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On 4 March 2020, the Italian Government enacted yet another decree with provisions aiming at containing the Covid-19 outbreak.

While previous provisions issued for the so-called red and yellow zones continue to remain in place (you can read more about these here), the decree enacted yesterday extends certain measures to the entire territory of the Republic of Italy.

Among these measures, of primary importance is the fact that all schools, from kindergarten to universities, have been closed at least until 15 March 2020. Furthermore, until 3 April 2020, all congresses, meetings and gatherings of medical personnel and other individuals that carry out work for essential public services are prohibited.

Likewise, all gatherings where crowds may form as well as meetings and social events are strongly discouraged.

Yesterday’s decree also contains recommended behaviour that everyone should follow in order to avoid the virus from spreading:

  • Avoid hugs and shaking hands.
  • Stay at least 1 meter apart from one another.
  • Use disposable tissues when coughing or sneezing and throw them away immediately, avoiding contacts with hands and face.
  • Do not use someone else’s glass or water bottle.
  • Elders should remain indoors and away from crowds.

In addition to the above, the Italian Privacy Authority issued a note on 2 March 2020, with some additional directives:

  • Employers should not collect, in a systematic and generalized manner, information concerning employees’ health, especially for what concerns flu symptoms or the fact that employees may have come into contact with infected individuals.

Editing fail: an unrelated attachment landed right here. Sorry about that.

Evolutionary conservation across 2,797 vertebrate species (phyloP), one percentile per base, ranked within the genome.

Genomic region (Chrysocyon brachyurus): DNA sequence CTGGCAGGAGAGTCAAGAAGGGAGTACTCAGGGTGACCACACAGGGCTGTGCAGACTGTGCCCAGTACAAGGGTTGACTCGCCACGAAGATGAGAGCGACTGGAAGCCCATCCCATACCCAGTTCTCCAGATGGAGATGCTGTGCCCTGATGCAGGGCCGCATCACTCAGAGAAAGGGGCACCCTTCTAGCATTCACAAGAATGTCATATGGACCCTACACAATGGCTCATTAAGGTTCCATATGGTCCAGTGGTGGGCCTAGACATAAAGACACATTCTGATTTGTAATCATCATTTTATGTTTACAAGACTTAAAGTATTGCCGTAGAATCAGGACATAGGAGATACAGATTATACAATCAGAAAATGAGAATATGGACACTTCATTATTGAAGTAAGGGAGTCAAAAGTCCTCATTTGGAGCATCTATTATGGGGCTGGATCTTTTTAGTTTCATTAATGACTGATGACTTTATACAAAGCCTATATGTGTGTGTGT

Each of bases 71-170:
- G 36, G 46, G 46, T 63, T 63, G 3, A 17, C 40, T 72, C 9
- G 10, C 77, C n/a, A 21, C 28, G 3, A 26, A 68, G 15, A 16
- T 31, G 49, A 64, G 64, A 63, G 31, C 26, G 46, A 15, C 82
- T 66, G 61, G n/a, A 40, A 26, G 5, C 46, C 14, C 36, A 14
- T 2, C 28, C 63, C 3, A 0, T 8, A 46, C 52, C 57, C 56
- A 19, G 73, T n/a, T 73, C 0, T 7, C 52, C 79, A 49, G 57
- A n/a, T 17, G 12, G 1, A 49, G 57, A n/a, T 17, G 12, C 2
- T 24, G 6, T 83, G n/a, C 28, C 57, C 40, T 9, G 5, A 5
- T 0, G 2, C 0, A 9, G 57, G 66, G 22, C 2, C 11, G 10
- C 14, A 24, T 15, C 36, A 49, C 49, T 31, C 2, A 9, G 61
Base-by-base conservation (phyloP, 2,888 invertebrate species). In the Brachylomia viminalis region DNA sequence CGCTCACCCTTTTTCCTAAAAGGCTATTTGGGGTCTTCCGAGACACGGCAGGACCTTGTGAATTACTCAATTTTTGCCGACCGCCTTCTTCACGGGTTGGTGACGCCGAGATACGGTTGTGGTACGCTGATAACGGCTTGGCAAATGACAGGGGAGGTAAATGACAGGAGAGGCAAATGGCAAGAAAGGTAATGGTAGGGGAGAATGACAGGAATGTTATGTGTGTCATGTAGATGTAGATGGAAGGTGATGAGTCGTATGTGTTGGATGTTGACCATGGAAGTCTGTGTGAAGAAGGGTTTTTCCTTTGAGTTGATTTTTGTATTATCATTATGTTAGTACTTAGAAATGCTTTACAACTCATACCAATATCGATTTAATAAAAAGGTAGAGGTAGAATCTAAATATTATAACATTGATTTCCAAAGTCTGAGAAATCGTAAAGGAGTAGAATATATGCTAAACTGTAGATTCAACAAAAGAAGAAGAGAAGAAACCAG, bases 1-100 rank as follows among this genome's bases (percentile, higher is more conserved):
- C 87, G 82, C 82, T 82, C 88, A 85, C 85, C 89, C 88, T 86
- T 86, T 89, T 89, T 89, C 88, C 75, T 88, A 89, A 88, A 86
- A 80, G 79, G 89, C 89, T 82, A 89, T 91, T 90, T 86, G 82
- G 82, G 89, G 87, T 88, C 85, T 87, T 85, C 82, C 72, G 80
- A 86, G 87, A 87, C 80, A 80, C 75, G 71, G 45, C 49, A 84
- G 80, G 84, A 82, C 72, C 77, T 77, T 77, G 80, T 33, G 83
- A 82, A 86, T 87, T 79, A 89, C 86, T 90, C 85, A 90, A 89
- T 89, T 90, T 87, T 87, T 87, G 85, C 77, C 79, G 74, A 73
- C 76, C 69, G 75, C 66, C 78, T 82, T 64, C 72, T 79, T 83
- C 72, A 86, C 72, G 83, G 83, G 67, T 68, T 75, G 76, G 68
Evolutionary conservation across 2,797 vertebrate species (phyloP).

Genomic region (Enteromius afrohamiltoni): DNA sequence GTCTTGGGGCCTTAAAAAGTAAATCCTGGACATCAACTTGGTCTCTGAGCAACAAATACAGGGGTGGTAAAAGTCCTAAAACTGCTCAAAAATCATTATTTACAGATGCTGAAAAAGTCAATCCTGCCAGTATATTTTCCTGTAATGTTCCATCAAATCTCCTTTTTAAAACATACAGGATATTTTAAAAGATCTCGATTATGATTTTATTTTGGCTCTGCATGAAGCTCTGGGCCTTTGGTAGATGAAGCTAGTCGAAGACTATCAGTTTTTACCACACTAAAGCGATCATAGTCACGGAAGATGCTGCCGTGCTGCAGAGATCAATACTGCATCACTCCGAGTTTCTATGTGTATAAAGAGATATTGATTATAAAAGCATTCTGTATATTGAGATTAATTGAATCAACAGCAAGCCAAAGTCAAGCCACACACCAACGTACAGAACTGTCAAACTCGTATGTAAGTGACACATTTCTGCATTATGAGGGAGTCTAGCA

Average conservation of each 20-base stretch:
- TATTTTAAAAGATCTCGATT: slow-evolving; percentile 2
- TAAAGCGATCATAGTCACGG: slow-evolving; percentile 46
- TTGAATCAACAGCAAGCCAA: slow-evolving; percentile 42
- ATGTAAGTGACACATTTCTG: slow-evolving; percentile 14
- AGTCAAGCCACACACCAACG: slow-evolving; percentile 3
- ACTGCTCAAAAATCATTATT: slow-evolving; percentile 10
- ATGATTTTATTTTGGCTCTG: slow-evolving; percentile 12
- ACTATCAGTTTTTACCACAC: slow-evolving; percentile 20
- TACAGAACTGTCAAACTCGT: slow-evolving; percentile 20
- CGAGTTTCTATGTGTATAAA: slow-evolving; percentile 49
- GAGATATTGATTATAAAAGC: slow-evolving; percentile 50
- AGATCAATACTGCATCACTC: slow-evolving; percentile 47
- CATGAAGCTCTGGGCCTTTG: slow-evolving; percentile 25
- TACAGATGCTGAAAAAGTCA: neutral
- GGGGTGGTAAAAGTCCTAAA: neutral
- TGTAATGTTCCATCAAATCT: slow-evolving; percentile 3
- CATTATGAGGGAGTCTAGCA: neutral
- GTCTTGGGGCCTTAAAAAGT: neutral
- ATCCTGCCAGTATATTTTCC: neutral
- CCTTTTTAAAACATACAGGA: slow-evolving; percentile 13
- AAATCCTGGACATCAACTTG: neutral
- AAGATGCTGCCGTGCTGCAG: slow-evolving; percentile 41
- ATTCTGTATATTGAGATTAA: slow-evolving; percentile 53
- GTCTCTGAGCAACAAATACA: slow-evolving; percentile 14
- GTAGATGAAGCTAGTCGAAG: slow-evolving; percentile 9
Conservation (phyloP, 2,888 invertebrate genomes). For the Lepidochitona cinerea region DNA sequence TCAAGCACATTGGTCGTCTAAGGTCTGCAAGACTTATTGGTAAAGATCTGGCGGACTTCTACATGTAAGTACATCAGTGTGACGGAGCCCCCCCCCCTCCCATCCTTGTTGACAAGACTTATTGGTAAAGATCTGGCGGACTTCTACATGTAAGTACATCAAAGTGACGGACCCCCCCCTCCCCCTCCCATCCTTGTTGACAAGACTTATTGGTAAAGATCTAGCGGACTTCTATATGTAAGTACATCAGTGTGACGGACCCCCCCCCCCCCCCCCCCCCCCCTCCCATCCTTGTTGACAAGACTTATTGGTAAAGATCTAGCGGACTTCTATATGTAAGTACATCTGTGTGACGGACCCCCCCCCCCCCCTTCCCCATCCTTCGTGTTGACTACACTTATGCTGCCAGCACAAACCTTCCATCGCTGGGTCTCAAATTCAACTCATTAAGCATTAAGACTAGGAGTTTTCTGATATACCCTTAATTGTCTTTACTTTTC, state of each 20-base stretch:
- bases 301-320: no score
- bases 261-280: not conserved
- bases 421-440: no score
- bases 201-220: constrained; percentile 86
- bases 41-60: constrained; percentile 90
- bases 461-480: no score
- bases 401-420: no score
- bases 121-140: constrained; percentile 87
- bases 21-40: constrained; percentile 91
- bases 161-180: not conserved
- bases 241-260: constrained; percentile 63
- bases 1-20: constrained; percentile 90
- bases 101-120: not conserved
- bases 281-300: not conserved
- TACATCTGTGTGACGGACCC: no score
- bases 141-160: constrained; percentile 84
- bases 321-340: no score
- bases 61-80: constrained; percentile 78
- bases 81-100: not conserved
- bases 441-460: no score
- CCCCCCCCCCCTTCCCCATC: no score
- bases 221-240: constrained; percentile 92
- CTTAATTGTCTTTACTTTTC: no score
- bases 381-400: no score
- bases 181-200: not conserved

• At the same time, employees have the obligation to inform their employer of any situation that may cause danger to health and safety of others at the workplace.
Author

Massimiliano (Max) Biolchini joined Baker McKenzie in January 1999. He became a local partner in the Milan office in 2004 and was elected partner in 2011. He is the Head of the Italian Employment Law Practice and is member of the Steering Committee of the EMEA Employment Practice Group. He advises clients on all aspects of labor and employment law. He regularly contributes to the employment section of the prestigious Italian business newspaper Il Sole 24 Ore.

Author

Uberto Percivalle is a partner in the Firm’s Milan office, where he has practiced since 1990. He focuses on employment law.

Author

Antonio Luigi Vicoli is counsel in the Employment & Compensation Practice Group of Baker McKenzie Italian offices. He is a multilingual lawyer with English proficiency. Antonio is professionally qualified under the laws of Italy and admitted to practice in Italy, enrolled with the Lawyers’ Bar of Milan.